Art critic, journalist
The demand for the reviewing and filtering of the judicial system in Armenia has become one of the most discussed topics.
The measure of restraint used on the second president of Armenia Robert Kocharyan, the arrest, change, the suspension of the March 1 case and sending it to the Constitutional Court as well as the Prime Minister’s appeal to close the proceedings of the court has caused a fierce reaction.
The laws are a swing, and those who sit on it are winners only if they can calculate the frequency of expected rotations, the possible rhythm and even the sudden chances of being blocked.
The Marc 1 case was so suddenly stopped that serious issues emerged. And the main issue is that the abrupt stop was not calculated, while both the prosecution and the defendant were already in the moving swing-court.
The delay of radical reforms in the judicial system raised a wave of bewilderment and even anger, provoked the emotions of people who have accepted the revolution of a year ago as a fact.
Generally, emotions emerge and are spread in that environment and around those questions where a lack of confidence is felt.
The mass media field received (and is receiving) such a stormy response, which together with the judicial system is one of the pillars of any government.
Unlike the media, however, the judicial system has been considered a closed, complex, underground communications arena since Soviet times. It did not work on the basis of public response, but far from the public reaction as a secret punitive machine.
From May 19, Armenian courts, judges and law enforcement officials have raised serious doubts that the chosen path is manageable, even if only for the reason that no steps have been taken to get rid of former semi-Soviet, corrupt practices.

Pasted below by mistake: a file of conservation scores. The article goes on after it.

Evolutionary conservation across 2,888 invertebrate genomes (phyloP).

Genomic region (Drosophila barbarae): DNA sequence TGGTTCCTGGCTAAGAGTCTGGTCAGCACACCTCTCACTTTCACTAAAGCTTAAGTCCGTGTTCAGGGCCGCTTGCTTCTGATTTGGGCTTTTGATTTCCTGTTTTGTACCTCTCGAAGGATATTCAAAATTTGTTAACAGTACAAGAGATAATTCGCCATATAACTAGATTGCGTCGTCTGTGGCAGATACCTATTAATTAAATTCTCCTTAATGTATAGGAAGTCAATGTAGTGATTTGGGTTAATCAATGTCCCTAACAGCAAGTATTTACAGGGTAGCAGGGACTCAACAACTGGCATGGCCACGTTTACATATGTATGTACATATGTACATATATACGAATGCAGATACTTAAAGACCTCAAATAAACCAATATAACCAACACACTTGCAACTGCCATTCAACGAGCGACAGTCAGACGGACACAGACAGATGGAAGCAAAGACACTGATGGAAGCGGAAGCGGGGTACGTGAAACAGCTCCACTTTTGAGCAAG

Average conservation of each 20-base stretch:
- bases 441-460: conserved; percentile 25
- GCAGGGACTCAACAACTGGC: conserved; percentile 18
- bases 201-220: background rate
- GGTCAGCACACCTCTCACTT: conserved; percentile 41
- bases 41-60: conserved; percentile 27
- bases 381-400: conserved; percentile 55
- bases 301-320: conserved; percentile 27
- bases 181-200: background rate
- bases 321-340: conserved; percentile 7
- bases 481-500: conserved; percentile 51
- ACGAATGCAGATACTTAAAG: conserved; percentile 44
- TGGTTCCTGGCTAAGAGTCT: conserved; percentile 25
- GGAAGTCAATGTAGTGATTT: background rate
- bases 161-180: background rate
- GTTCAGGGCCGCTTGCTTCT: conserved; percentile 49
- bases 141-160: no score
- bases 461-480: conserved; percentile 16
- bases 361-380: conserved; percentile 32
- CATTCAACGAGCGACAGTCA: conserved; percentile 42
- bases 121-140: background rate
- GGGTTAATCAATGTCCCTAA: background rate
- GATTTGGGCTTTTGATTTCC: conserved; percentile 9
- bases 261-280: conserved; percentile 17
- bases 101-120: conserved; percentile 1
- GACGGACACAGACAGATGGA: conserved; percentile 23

Now the main emotional flows are stretching from the judicial system to the media.
The legal language and interpretation of laws have not allowed emotional reactions for years. And the media field is not only based on emotions but also provokes hem with all the power of manipulative tricks, spreading fear and instability among their audience.
The ticks of laws are of different quality: in order to use them, you need to be a professional. Journalism is the opposite: the professional is free from the use of obvious scheming tricks.
On May 21, we witnessed a small example of how the media field works, which, like the judicial system, is in need of serious self-cleaning.
The emotional background, which started from the PACE’s response to the Prime Minister’s call to organize protests in front of the courts and became deeper by the media.
And depending on who they are or who they are affiliated with, the news headlines and emphasis are selected.
“PACE monitors express concern at Prime Minister’s call to block courts,” says the title of Hraparak.
PACE has expressed concern to Pashinyan regarding his call to block courts,” wrote tert.am.
Predictably, 168hours had a similar title.
“PACE politicians urge to refrain from interfering with justice,” Panorama.am chose this part of the text.
“PACE responded negatively to Pashinyan’s call to block the entrance to the courts,” 1in.am titled its news.
“PACE urges Armenia to refrain from steps which may be perceived as being pressure on the judicial system,” Aravot expanded the negative response even more.
“We welcome Nikol Pashinyan’s statement on the reforms of the judicial system: PACE,” Haykakan Zhamanak quoted a completely different section in a predictable manner.
“PACE co-rapporteurs: The Prime Minister’s appeal is troubling, but judicial reforms are necessary,” wrote RFL/RE Azatutyun, trying to balance the message.
After the Velvet Revolution, it became apparent that the executive power refused to dictate its will to the judicial (the Prime Minister, therefore, turned to his only irreplaceable resource from which energy was received, the people.)
It also became clear that the judicial system is still not independent in its decisions and cannot solve the current problems.
Moreover, as well as news outlets, who can speak like judges, both unbiased and impartial, but actually they have their addresses and owners. And the addressee is not the public at all.
The views expressed in the column are those of the author's and do not necessarily reflect the views of Media.am.